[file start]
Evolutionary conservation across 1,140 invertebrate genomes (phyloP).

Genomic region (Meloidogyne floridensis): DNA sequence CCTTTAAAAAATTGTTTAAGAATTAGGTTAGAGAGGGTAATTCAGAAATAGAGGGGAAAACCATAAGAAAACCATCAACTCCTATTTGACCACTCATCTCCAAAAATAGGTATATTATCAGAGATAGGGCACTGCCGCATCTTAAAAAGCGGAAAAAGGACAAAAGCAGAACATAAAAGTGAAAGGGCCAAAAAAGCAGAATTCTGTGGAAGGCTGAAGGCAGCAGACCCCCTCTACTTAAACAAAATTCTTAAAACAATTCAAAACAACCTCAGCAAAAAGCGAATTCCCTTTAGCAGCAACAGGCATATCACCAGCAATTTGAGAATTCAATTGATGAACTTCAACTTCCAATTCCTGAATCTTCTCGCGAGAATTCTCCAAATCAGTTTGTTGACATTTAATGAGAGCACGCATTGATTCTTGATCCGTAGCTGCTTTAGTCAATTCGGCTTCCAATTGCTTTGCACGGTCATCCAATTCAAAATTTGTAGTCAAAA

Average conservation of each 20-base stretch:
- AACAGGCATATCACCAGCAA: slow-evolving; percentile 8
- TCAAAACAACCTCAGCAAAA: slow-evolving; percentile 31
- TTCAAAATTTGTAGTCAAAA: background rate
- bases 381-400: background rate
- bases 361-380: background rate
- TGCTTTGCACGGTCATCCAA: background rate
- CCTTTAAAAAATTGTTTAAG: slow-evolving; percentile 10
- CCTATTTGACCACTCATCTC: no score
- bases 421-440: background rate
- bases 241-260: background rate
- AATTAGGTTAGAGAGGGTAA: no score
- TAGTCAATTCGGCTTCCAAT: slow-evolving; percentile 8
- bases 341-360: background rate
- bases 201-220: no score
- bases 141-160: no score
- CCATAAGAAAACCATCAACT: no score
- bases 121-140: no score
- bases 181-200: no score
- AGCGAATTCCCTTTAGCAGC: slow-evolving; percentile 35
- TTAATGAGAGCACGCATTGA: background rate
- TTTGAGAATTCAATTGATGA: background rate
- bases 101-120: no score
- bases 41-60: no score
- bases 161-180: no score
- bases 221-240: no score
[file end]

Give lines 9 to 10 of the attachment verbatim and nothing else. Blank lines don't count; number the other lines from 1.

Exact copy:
- TGCTTTGCACGGTCATCCAA: background rate
- CCTTTAAAAAATTGTTTAAG: slow-evolving; percentile 10